- Open Access
MiR-30a and miR-379 modulate retinoic acid pathway by targeting DNA methyltransferase 3B in oral cancer
Journal of Biomedical Science volume 27, Article number: 46 (2020)
Epigenetic silencing of retinoic acid (RA) signaling-related genes have been linked with the pathogenesis and clinical outcome in oral squamous cell carcinoma (OSCC) carcinogenesis. However, the precise mechanisms underlying the abnormal silencing of RA signaling-related genes in OSCC have not been well investigated.
Using combined analysis of genome-wide gene expression and methylation profile from 40 matched normal-tumor pairs of OSCC specimens, we found a set of retinoid signaling related genes are frequently hypermethylated and downregulated in OSCC patient samples, including alcohol dehydrogenase, iron containing 1 (ADHFE1) and aldehyde dehydrogenase 1 family, member A2 (ALDH1A2), which are the important rate-limiting enzymes in synthesis of RA. The expression of ADHFE1 and ALDH1A2 in OSCC patients was determine by quantitative real-time PCR (qRT-PCR) and immunohistochemistry. The binding sites of miR-30a and miR-379 with DNA methyltransferase 3B (DNMT3B) were predicted using a series of bioinformatic tools, and validated using dual luciferase assay and Western blot analyses. The functions of miR-30a, miR-379, and DNMT3B were accessed by growth and colony formation analyses using gain- and loss-of-function approaches. Chromatin immunoprecipitation (ChIP) was performed to explore the molecular mechanisms by arecoline and 4-(methylnitrosamino)-1-(3-pyridyl)-1-butanone (NNK) treatment.
We demonstrated that deregulated miR-30a and miR-379 could represent a mechanism for the silencing of ADHFE1 and ALDH1A2 in OSCC through targeting DNMT3B. Ectopic expression of miR-30a and miR-379 could induce re-expression of methylation-silenced ADHFE1 and ALDH1A2, and lead to growth inhibition in oral cancer cells. Furthermore, the dysregulation of the miRNAs and DNMT-3B may result from exposure to tobacco smoking and betel quid chewing.
Our results demonstrate that tobacco smoking and betel quid chewing could repress miR-30a and miR-379, which upregulate the DNMT3B expression, in turn, lead to the hypermethylation of ADHFE1 and ALDH1A genes, consequently, promote the oncogenic activity. These findings highlight the potential use of retinoids in combination with epigenetic modifiers for the prevention or treatment of oral cancer.
Oral squamous cell carcinoma (OSCC) is the most common cancer of the head and neck worldwide. Even though outstanding diagnostic and therapeutic improvements are available, mortality associated with OSCC is still extremely high [1, 2]. Therefore, it is urgent to identify reliable prognostic biomarkers for treatment failure, as well as to develop innovative drug targets for more effective and less toxic treatment. Recent evidence indicates that epigenetic alterations, apart from genetic alteration, have been linked with the pathogenesis and clinical outcome in OSCC carcinogenesis [3, 4]. The most common epigenetic alteration in OSCC is aberrant DNA methylation, which can silence gene expression and regulate biological processes, and play an important role in cancer initiation, progression, and metastasis [5, 6]. However, in the last decade, our understanding on how epigenetic alterations affect the tumor response and its clinical application in OSCC carcinogenesis is still limited.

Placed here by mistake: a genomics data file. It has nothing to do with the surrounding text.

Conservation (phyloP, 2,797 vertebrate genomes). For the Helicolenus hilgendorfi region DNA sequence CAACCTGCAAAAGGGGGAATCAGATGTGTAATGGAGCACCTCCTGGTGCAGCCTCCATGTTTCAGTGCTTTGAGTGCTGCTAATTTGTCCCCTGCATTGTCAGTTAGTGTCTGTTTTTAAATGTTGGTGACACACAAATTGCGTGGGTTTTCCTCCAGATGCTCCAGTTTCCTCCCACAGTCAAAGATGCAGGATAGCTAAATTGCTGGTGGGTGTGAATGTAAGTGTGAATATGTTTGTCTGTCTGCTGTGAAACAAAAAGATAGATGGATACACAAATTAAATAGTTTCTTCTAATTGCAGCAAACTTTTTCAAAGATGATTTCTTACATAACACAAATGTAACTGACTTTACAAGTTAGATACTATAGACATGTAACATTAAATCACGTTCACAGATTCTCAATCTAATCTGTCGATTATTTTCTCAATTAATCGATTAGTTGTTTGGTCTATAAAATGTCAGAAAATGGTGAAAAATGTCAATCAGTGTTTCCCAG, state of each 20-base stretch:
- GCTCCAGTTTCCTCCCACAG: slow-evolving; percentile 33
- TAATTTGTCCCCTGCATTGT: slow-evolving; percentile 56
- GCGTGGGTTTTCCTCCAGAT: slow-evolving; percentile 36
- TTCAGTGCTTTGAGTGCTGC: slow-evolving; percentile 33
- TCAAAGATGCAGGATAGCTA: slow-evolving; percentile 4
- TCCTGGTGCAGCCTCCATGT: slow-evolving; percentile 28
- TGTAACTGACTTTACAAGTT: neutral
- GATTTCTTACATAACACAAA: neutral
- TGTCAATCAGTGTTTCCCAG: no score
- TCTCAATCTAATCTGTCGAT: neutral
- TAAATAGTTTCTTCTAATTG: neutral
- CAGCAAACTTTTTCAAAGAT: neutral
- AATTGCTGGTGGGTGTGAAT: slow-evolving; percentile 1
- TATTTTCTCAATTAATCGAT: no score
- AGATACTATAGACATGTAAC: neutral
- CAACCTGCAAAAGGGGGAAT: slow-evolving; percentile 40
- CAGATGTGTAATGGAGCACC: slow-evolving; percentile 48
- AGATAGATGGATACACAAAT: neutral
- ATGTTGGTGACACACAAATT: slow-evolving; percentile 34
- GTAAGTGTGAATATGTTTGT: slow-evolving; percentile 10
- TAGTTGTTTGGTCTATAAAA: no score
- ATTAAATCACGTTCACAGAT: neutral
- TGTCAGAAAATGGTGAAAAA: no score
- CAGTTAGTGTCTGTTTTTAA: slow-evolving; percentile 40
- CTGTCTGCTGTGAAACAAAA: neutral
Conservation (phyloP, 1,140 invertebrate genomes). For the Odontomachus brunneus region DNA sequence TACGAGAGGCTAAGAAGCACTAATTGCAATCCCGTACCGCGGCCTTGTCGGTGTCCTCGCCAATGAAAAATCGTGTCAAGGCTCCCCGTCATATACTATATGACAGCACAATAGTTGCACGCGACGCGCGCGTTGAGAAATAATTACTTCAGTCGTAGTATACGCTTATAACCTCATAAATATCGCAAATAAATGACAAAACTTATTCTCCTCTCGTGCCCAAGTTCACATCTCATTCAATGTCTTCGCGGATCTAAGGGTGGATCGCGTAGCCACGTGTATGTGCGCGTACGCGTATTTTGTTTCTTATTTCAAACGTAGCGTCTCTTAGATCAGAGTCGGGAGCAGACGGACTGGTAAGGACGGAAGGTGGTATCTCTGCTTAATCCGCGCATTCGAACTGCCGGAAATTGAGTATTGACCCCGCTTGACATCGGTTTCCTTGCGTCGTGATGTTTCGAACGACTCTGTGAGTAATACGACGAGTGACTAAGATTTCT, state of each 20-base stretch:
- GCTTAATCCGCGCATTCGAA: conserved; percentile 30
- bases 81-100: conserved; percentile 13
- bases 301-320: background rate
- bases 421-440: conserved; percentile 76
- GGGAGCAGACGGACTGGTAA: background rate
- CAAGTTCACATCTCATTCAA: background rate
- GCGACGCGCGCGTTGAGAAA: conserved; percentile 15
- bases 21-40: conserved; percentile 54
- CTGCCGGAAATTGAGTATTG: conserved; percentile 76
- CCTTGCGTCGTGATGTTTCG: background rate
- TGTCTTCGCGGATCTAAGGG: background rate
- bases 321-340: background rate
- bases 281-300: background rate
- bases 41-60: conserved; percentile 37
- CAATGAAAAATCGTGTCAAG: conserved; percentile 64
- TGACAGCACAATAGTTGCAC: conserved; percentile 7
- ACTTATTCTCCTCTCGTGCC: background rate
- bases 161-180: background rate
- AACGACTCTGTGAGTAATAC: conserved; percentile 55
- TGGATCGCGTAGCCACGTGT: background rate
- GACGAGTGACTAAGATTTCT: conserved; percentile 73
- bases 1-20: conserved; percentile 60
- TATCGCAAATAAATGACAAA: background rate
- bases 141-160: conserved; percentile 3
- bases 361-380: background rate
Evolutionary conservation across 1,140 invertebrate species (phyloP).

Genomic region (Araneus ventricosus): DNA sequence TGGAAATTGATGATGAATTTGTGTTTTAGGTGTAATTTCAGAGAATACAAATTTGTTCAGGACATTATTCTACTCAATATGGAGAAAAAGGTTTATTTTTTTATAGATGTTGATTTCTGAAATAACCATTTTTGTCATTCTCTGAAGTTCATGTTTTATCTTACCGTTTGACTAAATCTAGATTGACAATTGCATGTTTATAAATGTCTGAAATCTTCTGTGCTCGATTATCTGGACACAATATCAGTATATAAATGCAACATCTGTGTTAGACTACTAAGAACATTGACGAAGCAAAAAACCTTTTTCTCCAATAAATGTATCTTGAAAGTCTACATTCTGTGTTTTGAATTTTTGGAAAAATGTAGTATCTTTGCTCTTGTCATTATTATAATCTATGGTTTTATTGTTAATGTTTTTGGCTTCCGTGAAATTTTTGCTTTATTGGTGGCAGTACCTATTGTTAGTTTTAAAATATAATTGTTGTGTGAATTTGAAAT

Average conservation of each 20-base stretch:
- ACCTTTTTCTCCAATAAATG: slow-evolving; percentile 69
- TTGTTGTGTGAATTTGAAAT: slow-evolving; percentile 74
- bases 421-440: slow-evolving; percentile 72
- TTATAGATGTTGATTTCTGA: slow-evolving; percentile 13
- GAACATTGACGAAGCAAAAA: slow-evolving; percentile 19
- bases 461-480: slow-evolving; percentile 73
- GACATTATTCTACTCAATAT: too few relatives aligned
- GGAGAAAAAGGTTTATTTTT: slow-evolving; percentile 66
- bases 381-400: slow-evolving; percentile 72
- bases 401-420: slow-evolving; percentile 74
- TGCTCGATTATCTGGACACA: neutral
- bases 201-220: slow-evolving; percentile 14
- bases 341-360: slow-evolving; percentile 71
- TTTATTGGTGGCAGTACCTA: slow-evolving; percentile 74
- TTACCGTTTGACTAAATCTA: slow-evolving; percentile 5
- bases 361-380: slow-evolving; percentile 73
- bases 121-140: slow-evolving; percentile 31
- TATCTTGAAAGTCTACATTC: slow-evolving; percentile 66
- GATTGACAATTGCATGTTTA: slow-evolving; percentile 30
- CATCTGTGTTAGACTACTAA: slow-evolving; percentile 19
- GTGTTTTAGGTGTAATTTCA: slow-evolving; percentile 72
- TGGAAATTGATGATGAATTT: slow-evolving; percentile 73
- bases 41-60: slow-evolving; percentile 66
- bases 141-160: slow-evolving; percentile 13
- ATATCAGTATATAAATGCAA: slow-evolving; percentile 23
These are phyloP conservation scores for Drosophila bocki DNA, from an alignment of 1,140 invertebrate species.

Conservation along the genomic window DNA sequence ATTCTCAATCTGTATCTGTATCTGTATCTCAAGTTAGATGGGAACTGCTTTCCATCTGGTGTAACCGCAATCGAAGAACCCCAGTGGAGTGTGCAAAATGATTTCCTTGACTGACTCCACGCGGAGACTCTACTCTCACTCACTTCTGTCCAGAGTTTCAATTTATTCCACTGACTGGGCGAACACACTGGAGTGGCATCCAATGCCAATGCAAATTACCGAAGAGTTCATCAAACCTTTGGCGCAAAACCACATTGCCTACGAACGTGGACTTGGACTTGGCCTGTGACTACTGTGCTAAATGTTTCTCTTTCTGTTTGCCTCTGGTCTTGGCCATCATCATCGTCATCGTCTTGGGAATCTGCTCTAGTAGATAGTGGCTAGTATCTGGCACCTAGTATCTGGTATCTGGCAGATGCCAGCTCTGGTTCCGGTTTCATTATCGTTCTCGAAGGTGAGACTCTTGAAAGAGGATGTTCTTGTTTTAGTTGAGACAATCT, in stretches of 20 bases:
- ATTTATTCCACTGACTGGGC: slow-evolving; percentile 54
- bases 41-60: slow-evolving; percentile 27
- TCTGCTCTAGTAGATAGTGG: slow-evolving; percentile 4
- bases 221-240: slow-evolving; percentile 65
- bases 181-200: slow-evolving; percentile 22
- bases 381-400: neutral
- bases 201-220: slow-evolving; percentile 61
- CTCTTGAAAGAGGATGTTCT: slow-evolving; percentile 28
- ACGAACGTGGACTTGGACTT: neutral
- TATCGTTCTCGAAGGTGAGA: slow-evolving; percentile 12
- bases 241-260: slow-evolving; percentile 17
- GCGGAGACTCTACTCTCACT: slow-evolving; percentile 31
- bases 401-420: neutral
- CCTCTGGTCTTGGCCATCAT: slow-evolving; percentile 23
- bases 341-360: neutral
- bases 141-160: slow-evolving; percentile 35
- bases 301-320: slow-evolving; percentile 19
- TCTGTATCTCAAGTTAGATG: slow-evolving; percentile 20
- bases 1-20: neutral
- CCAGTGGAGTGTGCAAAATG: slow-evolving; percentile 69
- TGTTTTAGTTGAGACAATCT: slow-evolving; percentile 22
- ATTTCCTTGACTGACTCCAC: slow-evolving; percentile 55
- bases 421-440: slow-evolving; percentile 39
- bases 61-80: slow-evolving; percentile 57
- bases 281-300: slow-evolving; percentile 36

Previously, we have conducted a global DNA methylation analysis of 40 OSCC primary tumor samples to Gene Expression Omnibus (GEO) database (Accession number GSE45238), which showed a specific signature of gene promoter methylation profile . Among these genes, we found that a group of retinoic acid (RA) signaling-related genes are silenced by promoter hypermethylation in OSCC patients, including alcohol dehydrogenase, iron containing 1 (ADHFE1) and aldehyde dehydrogenase 1 family, member A2 (ALDH1A2). ADHFE1 can oxidize retinol to retinaldehyde, which is further metabolized to RA by ALDH1A2. ADHFE1 and ALDH1A2 are the rate-limiting enzymes and responsible for synthesis of RA, which exerts its biological functions, including cell differentiation, cell cycle arrest, and apoptosis under physiological and pathological conditions, through binding to nuclear RA receptors (RARs) that form heterodimers with retinoid X receptors (RXRs) to activate downstream target genes . RA and related synthetic products are approved for the treatment of T-cell lymphoma and acute promyelocytic leukemia [9, 10], however, the chemopreventive and therapeutic effects of retinoids in solid tumors, including head and neck cancer, have failed to show significant advantage . One of the possible mechanisms is that DNA methylation leads to the aberrant RA signaling . Several studies have demonstrated the methylation-silenced expression of ADHFE1 and ALDH1A2 may be responsible for reducing RA levels and altered RA signaling [12,13,14]. The epigenetic silencing caused aberrant RA signaling could contribute both to tumor development and, consequently, to render cells retinoid resistant .